The theory behind Growth Loops

The theory behind growth loops has been around in different contexts forever. Let’s take a look at the phenomena of nature and diseases to help it picture in an abstract way. How did the coronavirus evolve into a massive pandemic around the world? In a few words, compound interest serves its purpose.

Authors Geoffrey Parker, Marshall Van Alstyne, and Sangeet Choudary write in their book “Platform Revolution” that when you want to spread the disease you simply need four elements to interact in order to create a closed-loop. The elements are a host, germs, a medium, and a recipient.

First, we need our loop’s input who in our case is an infected coronavirus host. Next needs the infected host cough or spread the germs into the environment. Germs are then flying around the atmosphere ready to infect everyone on their way. Then the recipient needs to catch the germs, absorb them, and become infected. Output, a recipient becomes a host and the loop is closed.

“Compound interests are man’s greatest inventions.” — Einstein. The art of making that invention work through growth loops when building new products can be as challenging as breaking into the coronavirus growth cycle and stopping it. In order to solve the puzzle and understand the art of building products, I have read and tried to learn from my great sifus in the past year at an early-stage startup and I believe that I’m closer to the understanding than I was a year ago.

Building growth loops requires people at your company to focus on the same things and answer the question “How does your product grow?” the same way. Another important piece of advice in building loops is to not treat (planning strategy), product strategy, and acquisition strategy in silos as it presents a significant risk of failure. You should rather think of how your product and distribution channel are integrated as part of the core.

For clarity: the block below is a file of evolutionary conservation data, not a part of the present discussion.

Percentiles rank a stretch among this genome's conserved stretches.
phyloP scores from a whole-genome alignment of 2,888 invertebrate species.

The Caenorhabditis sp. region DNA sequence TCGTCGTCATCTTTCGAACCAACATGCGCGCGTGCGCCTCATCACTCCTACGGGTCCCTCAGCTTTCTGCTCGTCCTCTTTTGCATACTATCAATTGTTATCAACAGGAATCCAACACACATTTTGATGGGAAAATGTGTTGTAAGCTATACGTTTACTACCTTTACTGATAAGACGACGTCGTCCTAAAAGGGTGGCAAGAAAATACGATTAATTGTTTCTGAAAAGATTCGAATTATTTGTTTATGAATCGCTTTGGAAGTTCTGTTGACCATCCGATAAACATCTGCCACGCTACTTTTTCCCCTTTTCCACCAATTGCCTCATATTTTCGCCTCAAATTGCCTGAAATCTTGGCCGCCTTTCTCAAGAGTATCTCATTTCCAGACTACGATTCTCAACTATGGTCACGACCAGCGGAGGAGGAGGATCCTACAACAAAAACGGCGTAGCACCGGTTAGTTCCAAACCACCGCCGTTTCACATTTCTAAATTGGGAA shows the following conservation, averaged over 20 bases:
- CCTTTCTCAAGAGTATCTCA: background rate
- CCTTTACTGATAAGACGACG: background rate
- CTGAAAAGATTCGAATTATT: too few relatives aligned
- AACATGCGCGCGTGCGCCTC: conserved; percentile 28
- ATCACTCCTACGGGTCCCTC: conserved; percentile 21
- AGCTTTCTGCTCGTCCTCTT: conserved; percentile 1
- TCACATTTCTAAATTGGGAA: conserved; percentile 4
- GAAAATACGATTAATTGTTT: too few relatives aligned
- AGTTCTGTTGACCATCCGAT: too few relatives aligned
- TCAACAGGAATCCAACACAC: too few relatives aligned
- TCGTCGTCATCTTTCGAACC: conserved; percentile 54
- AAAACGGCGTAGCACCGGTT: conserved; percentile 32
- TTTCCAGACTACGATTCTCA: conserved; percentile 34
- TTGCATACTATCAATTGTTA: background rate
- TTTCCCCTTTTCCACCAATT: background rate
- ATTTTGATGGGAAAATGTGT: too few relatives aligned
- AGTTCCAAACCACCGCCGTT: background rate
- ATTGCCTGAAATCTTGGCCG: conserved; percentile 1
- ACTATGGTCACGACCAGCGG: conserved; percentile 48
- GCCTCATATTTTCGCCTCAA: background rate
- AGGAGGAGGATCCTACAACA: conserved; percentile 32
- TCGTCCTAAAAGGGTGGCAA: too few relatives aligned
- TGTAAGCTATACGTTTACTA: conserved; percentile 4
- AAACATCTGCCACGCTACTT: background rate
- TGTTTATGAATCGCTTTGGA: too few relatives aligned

Growth loops have two primary reasons why they are the key to fastest-growing products. First, as compounding growth is more sustainable it’s important to focus on the output when creating or improving your loops because this creates a compounding growth effect. Secondly, loops are more defensible because everything works together in a single system but on the other hand, strategies that aren’t specific to your product can get copied which requires constantly inventing new strategies and tactics that aren’t sustainable. It’s critical to measure and do health checks on your loops as not all of them are created equally and only 1–2 major loops in the fastest-growing products are the ones that transition over time.

Once you start looking at things through the loop framework you approach growth from a different perspective which means you don’t keep things in silos. Next, you make investment decisions differently by looking for the long-term value rather than the short-term value. Finally, you organize and goal teams differently by helping them work towards the goal, not the function.

All in all, nature has proven that growth loops can be implemented in any area of life and that growth loops create other growth loops. It’s just a matter of how well you design, create, measure, and change your loops.



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